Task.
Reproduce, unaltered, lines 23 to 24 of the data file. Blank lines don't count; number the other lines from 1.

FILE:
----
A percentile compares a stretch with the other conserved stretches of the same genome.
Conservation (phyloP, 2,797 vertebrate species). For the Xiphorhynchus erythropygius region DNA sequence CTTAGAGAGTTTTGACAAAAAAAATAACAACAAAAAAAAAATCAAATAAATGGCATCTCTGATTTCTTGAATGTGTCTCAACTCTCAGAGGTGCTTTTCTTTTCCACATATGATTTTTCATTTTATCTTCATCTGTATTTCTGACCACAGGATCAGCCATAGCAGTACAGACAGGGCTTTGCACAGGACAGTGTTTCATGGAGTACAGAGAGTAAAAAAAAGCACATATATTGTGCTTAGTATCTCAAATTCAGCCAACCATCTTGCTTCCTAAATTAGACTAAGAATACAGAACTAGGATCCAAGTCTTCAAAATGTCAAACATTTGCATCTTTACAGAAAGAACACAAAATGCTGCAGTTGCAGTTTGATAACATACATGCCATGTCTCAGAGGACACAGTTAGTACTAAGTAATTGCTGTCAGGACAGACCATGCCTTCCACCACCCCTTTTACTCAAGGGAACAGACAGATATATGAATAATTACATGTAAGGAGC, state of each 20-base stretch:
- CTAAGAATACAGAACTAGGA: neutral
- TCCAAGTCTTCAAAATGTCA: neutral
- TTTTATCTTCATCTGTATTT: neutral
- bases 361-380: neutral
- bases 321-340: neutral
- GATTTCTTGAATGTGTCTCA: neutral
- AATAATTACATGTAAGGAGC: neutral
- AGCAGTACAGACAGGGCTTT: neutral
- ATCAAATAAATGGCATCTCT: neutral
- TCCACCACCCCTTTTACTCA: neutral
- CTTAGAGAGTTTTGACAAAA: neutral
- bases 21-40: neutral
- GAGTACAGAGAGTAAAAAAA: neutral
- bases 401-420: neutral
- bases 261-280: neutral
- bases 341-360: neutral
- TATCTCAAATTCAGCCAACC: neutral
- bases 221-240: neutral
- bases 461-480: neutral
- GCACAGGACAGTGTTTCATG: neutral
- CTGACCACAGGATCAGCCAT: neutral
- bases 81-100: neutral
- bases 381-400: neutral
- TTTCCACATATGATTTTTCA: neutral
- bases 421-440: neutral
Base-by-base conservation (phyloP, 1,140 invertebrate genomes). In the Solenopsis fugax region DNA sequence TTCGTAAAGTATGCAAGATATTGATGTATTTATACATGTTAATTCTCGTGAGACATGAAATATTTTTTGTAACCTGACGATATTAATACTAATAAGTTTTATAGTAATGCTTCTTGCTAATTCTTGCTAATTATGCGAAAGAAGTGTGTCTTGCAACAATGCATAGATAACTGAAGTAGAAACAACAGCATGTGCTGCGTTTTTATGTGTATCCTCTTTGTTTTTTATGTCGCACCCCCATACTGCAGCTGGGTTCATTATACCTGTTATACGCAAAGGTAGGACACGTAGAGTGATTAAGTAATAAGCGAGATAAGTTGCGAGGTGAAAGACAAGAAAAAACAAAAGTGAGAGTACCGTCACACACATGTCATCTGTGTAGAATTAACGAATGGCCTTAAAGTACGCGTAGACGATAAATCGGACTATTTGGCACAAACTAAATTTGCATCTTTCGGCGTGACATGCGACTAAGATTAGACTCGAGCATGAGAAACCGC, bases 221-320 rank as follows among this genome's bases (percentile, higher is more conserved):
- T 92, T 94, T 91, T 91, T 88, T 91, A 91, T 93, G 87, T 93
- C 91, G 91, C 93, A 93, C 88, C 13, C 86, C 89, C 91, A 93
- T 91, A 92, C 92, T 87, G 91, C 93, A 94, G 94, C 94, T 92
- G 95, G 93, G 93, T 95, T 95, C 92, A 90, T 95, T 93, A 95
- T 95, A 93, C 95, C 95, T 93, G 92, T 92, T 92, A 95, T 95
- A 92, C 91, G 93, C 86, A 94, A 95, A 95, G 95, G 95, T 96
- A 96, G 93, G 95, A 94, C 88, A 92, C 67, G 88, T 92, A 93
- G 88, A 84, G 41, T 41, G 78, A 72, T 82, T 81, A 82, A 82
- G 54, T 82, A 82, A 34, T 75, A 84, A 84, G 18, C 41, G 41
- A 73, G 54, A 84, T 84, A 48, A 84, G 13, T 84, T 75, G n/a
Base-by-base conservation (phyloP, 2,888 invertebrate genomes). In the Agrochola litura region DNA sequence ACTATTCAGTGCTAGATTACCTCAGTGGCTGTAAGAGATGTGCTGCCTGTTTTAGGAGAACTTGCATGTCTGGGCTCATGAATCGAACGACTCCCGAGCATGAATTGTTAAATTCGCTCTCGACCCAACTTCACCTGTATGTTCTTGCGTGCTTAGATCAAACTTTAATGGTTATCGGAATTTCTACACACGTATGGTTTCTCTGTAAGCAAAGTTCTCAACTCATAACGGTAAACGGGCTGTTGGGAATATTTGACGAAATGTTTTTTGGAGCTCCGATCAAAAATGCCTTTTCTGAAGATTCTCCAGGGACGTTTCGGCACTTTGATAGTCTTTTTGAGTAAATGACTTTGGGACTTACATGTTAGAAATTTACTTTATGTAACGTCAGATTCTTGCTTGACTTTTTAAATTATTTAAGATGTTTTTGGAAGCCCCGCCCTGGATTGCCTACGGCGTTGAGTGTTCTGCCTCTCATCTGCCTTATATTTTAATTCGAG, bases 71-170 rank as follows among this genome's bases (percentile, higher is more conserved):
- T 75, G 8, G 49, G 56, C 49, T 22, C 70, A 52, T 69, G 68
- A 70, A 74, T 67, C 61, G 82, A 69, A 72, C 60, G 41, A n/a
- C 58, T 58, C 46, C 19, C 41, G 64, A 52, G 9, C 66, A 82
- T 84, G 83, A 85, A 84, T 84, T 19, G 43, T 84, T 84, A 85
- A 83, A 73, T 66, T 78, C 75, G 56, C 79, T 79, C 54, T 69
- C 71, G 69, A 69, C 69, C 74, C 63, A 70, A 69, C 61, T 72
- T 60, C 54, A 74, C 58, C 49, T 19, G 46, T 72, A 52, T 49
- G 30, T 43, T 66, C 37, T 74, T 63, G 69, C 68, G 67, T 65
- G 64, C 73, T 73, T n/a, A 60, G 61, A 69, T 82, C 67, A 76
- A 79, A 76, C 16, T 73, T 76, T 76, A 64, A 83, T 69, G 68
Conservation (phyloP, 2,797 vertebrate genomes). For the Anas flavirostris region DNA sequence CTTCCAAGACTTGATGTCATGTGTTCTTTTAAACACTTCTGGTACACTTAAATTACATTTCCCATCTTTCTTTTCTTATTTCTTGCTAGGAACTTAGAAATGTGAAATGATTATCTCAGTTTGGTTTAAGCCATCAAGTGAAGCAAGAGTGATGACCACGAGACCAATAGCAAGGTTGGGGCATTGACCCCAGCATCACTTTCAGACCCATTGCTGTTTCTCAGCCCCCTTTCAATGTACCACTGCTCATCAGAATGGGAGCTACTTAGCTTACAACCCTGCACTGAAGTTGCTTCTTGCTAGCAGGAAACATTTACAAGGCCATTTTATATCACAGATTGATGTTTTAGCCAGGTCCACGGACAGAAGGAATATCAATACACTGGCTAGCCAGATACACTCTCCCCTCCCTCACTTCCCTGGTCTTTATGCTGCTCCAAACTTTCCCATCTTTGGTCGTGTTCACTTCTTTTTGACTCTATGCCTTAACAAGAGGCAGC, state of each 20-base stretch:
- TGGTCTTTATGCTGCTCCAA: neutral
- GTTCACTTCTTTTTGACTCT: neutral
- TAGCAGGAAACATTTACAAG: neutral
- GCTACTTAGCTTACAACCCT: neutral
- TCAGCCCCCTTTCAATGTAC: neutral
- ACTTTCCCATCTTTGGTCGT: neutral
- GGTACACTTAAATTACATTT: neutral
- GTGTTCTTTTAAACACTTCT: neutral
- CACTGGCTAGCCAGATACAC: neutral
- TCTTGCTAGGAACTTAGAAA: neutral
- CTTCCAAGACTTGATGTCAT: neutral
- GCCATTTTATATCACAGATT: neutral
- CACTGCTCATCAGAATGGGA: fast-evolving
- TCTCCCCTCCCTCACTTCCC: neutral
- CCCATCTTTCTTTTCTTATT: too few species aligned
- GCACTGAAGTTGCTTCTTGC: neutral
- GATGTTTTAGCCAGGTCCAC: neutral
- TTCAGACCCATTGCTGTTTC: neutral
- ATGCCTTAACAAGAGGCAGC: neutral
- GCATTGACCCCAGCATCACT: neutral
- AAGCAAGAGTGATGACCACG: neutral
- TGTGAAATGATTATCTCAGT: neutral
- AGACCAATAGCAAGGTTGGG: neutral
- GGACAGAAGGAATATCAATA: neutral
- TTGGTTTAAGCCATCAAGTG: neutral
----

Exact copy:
- CTGACCACAGGATCAGCCAT: neutral
- bases 81-100: neutral